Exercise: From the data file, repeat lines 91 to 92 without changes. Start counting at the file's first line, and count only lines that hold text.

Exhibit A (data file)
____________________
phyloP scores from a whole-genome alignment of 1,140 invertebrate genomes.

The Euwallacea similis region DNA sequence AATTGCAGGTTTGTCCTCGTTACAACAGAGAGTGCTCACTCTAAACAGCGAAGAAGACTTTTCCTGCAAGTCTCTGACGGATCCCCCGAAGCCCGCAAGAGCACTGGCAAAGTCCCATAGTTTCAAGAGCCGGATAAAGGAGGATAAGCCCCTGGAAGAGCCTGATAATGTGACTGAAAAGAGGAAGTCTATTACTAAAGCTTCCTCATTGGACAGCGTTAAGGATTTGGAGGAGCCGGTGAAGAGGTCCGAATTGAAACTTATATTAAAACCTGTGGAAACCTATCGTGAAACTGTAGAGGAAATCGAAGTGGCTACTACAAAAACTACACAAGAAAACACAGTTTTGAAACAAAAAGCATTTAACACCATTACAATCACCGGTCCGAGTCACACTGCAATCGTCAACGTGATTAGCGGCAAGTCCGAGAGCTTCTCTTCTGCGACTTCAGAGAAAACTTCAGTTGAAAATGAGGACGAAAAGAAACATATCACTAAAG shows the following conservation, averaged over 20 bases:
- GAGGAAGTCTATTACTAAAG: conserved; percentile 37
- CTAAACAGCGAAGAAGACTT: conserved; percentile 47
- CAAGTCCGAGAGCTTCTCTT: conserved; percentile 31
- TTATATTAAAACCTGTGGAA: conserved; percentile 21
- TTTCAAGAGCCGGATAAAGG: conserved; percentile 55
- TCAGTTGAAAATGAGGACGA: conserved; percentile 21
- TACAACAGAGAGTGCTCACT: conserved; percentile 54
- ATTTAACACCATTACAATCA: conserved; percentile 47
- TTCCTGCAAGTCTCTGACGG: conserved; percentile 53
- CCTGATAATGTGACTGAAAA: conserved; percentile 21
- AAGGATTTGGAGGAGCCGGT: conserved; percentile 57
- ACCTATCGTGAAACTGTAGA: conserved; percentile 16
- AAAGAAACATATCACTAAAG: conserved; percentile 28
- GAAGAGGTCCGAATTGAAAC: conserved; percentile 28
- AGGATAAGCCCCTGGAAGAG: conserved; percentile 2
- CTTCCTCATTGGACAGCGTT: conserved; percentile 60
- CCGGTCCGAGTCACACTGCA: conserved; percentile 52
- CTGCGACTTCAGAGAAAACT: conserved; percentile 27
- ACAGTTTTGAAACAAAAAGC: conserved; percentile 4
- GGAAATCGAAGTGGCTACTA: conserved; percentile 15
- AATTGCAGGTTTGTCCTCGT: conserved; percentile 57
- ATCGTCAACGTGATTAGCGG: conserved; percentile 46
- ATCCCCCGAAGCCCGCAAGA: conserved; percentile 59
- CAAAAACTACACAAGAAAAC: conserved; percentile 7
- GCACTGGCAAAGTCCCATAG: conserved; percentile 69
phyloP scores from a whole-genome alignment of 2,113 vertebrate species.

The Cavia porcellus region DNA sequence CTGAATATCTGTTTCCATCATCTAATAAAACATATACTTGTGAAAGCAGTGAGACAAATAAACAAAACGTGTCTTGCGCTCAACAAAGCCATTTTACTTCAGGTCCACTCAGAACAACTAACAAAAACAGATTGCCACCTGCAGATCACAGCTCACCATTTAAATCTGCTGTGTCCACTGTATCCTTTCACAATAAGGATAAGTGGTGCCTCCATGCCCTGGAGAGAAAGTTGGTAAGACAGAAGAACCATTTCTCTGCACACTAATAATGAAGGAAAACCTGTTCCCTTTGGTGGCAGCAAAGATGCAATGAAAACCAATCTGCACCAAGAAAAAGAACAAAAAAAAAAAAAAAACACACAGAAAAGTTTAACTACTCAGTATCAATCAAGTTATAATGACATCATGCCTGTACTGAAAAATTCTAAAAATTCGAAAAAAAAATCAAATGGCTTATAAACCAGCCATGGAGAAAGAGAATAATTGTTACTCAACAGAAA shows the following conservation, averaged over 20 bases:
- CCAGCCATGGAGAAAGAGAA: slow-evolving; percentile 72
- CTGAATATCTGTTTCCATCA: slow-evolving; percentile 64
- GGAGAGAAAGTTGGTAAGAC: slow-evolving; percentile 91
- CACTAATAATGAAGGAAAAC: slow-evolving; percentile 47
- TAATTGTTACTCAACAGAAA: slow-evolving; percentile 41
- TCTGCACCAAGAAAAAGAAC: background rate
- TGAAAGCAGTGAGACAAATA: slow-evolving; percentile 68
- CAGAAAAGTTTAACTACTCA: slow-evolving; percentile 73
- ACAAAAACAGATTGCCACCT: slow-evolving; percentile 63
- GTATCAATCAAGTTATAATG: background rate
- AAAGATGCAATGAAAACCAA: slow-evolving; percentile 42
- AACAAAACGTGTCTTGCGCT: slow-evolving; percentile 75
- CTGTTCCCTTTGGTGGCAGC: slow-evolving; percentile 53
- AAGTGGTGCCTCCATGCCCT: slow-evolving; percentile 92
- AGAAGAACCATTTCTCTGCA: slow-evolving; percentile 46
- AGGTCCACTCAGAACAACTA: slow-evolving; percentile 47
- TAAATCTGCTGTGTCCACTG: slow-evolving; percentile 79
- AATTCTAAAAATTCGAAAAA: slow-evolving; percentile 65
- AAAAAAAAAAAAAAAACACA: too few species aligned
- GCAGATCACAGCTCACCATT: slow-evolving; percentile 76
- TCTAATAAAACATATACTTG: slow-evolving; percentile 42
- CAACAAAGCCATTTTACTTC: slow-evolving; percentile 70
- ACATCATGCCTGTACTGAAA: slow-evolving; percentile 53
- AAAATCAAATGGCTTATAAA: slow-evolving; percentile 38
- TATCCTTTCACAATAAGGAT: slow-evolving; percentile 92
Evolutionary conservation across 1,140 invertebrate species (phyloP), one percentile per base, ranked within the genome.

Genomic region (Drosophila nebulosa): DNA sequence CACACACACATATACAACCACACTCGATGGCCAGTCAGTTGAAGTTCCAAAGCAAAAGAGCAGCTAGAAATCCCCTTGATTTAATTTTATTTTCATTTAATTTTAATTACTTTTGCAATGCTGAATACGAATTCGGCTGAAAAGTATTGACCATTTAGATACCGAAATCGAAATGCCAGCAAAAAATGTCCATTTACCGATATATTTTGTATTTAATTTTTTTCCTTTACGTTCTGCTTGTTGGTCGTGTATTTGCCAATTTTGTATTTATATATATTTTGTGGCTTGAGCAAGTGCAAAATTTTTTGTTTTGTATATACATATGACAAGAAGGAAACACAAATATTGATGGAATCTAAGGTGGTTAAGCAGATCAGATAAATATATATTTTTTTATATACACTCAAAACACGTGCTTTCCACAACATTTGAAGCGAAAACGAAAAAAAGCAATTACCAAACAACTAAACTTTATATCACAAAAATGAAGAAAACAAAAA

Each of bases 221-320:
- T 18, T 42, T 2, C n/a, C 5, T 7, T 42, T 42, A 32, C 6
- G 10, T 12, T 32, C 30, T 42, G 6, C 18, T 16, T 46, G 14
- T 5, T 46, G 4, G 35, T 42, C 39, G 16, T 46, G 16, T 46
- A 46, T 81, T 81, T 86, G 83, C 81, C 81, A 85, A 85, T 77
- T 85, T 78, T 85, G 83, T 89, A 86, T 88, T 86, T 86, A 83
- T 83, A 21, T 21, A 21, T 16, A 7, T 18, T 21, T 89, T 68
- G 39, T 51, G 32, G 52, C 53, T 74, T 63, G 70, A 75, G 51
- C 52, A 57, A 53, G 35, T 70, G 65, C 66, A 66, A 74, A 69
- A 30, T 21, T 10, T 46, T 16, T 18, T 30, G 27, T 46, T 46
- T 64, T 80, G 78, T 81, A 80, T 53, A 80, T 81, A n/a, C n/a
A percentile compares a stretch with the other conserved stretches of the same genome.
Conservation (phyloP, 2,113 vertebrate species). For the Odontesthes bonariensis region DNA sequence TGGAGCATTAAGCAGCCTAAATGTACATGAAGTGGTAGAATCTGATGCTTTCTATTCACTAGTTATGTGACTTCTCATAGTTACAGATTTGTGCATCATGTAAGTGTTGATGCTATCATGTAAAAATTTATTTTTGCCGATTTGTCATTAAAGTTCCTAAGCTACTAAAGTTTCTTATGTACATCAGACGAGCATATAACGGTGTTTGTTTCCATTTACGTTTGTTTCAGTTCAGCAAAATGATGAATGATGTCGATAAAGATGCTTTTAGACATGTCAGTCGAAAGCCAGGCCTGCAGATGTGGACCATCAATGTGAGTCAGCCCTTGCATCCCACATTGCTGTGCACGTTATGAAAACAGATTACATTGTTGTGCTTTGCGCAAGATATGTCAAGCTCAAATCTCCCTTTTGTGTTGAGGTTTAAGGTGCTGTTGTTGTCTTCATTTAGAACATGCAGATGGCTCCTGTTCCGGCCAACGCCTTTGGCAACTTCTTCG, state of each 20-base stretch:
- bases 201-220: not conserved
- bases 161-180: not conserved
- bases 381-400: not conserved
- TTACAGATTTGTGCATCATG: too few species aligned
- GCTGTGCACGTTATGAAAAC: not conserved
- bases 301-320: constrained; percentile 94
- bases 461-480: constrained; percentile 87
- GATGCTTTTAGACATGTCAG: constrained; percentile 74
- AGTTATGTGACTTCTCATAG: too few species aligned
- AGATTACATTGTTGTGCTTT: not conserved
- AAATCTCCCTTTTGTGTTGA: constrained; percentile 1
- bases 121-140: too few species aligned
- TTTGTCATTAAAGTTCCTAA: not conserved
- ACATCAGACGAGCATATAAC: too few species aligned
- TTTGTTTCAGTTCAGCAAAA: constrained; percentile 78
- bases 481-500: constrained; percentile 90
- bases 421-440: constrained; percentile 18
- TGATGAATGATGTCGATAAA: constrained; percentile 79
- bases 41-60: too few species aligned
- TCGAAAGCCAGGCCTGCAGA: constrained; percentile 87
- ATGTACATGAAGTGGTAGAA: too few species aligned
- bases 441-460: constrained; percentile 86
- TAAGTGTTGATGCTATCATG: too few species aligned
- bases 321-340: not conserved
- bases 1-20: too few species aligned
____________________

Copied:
- bases 441-460: constrained; percentile 86
- TAAGTGTTGATGCTATCATG: too few species aligned